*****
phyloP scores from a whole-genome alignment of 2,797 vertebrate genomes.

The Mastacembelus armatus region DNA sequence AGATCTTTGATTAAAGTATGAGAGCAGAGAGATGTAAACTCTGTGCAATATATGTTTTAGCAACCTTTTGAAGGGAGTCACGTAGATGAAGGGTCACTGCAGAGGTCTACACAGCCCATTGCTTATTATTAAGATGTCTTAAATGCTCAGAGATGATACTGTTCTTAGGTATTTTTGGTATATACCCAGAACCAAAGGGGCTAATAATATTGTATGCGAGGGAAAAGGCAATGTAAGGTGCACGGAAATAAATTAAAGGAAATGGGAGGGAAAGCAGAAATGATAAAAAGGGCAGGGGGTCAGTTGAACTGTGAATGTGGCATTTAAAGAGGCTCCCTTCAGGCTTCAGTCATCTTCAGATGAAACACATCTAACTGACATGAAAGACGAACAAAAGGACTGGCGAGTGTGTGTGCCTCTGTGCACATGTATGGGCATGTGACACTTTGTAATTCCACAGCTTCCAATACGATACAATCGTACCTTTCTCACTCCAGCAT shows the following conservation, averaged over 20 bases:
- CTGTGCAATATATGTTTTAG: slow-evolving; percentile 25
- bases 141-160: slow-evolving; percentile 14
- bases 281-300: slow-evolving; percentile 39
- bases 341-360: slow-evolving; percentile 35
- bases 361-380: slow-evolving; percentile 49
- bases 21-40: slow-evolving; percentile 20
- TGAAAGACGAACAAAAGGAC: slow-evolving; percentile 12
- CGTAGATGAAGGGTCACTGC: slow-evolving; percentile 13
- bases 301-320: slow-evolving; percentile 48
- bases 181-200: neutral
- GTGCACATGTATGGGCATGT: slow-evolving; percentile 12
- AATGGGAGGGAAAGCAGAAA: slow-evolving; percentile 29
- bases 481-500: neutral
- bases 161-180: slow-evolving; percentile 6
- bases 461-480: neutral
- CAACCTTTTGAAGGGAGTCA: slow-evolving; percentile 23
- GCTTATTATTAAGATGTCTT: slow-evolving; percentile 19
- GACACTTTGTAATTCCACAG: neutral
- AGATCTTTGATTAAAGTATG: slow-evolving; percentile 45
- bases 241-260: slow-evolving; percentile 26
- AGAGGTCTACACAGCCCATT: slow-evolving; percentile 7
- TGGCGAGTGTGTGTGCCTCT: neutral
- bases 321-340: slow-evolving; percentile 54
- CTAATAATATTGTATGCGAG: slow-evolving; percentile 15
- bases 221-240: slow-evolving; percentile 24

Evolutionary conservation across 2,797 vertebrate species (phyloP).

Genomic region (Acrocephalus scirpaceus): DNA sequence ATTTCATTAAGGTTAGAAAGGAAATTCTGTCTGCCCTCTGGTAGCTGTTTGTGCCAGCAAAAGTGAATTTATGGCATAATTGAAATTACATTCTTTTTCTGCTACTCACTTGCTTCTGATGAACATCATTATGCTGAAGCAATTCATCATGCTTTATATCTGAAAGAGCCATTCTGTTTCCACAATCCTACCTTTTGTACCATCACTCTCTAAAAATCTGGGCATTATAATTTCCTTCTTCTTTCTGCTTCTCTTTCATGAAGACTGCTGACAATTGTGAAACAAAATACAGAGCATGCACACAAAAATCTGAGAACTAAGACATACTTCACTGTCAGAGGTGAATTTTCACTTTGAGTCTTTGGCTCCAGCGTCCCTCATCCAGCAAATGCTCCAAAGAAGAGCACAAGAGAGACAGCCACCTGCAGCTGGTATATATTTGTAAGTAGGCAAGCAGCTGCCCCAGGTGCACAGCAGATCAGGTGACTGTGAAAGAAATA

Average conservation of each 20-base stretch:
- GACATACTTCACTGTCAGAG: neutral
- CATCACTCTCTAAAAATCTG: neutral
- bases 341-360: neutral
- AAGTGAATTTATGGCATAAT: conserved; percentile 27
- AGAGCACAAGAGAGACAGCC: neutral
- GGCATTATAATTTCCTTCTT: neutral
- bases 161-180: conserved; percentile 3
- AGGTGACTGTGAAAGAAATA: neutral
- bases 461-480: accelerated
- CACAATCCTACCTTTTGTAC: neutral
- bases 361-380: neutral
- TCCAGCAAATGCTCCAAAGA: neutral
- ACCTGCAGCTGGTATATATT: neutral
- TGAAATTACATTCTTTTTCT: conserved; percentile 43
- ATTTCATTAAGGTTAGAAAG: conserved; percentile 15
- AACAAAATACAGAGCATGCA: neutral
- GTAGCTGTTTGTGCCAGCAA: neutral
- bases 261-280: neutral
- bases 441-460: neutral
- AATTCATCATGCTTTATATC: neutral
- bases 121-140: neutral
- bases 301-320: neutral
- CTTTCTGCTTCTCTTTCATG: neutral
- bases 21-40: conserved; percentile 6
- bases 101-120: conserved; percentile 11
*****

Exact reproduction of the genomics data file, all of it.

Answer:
phyloP scores from a whole-genome alignment of 2,797 vertebrate genomes.

The Mastacembelus armatus region DNA sequence AGATCTTTGATTAAAGTATGAGAGCAGAGAGATGTAAACTCTGTGCAATATATGTTTTAGCAACCTTTTGAAGGGAGTCACGTAGATGAAGGGTCACTGCAGAGGTCTACACAGCCCATTGCTTATTATTAAGATGTCTTAAATGCTCAGAGATGATACTGTTCTTAGGTATTTTTGGTATATACCCAGAACCAAAGGGGCTAATAATATTGTATGCGAGGGAAAAGGCAATGTAAGGTGCACGGAAATAAATTAAAGGAAATGGGAGGGAAAGCAGAAATGATAAAAAGGGCAGGGGGTCAGTTGAACTGTGAATGTGGCATTTAAAGAGGCTCCCTTCAGGCTTCAGTCATCTTCAGATGAAACACATCTAACTGACATGAAAGACGAACAAAAGGACTGGCGAGTGTGTGTGCCTCTGTGCACATGTATGGGCATGTGACACTTTGTAATTCCACAGCTTCCAATACGATACAATCGTACCTTTCTCACTCCAGCAT shows the following conservation, averaged over 20 bases:
- CTGTGCAATATATGTTTTAG: slow-evolving; percentile 25
- bases 141-160: slow-evolving; percentile 14
- bases 281-300: slow-evolving; percentile 39
- bases 341-360: slow-evolving; percentile 35
- bases 361-380: slow-evolving; percentile 49
- bases 21-40: slow-evolving; percentile 20
- TGAAAGACGAACAAAAGGAC: slow-evolving; percentile 12
- CGTAGATGAAGGGTCACTGC: slow-evolving; percentile 13
- bases 301-320: slow-evolving; percentile 48
- bases 181-200: neutral
- GTGCACATGTATGGGCATGT: slow-evolving; percentile 12
- AATGGGAGGGAAAGCAGAAA: slow-evolving; percentile 29
- bases 481-500: neutral
- bases 161-180: slow-evolving; percentile 6
- bases 461-480: neutral
- CAACCTTTTGAAGGGAGTCA: slow-evolving; percentile 23
- GCTTATTATTAAGATGTCTT: slow-evolving; percentile 19
- GACACTTTGTAATTCCACAG: neutral
- AGATCTTTGATTAAAGTATG: slow-evolving; percentile 45
- bases 241-260: slow-evolving; percentile 26
- AGAGGTCTACACAGCCCATT: slow-evolving; percentile 7
- TGGCGAGTGTGTGTGCCTCT: neutral
- bases 321-340: slow-evolving; percentile 54
- CTAATAATATTGTATGCGAG: slow-evolving; percentile 15
- bases 221-240: slow-evolving; percentile 24

Evolutionary conservation across 2,797 vertebrate species (phyloP).

Genomic region (Acrocephalus scirpaceus): DNA sequence ATTTCATTAAGGTTAGAAAGGAAATTCTGTCTGCCCTCTGGTAGCTGTTTGTGCCAGCAAAAGTGAATTTATGGCATAATTGAAATTACATTCTTTTTCTGCTACTCACTTGCTTCTGATGAACATCATTATGCTGAAGCAATTCATCATGCTTTATATCTGAAAGAGCCATTCTGTTTCCACAATCCTACCTTTTGTACCATCACTCTCTAAAAATCTGGGCATTATAATTTCCTTCTTCTTTCTGCTTCTCTTTCATGAAGACTGCTGACAATTGTGAAACAAAATACAGAGCATGCACACAAAAATCTGAGAACTAAGACATACTTCACTGTCAGAGGTGAATTTTCACTTTGAGTCTTTGGCTCCAGCGTCCCTCATCCAGCAAATGCTCCAAAGAAGAGCACAAGAGAGACAGCCACCTGCAGCTGGTATATATTTGTAAGTAGGCAAGCAGCTGCCCCAGGTGCACAGCAGATCAGGTGACTGTGAAAGAAATA

Average conservation of each 20-base stretch:
- GACATACTTCACTGTCAGAG: neutral
- CATCACTCTCTAAAAATCTG: neutral
- bases 341-360: neutral
- AAGTGAATTTATGGCATAAT: conserved; percentile 27
- AGAGCACAAGAGAGACAGCC: neutral
- GGCATTATAATTTCCTTCTT: neutral
- bases 161-180: conserved; percentile 3
- AGGTGACTGTGAAAGAAATA: neutral
- bases 461-480: accelerated
- CACAATCCTACCTTTTGTAC: neutral
- bases 361-380: neutral
- TCCAGCAAATGCTCCAAAGA: neutral
- ACCTGCAGCTGGTATATATT: neutral
- TGAAATTACATTCTTTTTCT: conserved; percentile 43
- ATTTCATTAAGGTTAGAAAG: conserved; percentile 15
- AACAAAATACAGAGCATGCA: neutral
- GTAGCTGTTTGTGCCAGCAA: neutral
- bases 261-280: neutral
- bases 441-460: neutral
- AATTCATCATGCTTTATATC: neutral
- bases 121-140: neutral
- bases 301-320: neutral
- CTTTCTGCTTCTCTTTCATG: neutral
- bases 21-40: conserved; percentile 6
- bases 101-120: conserved; percentile 11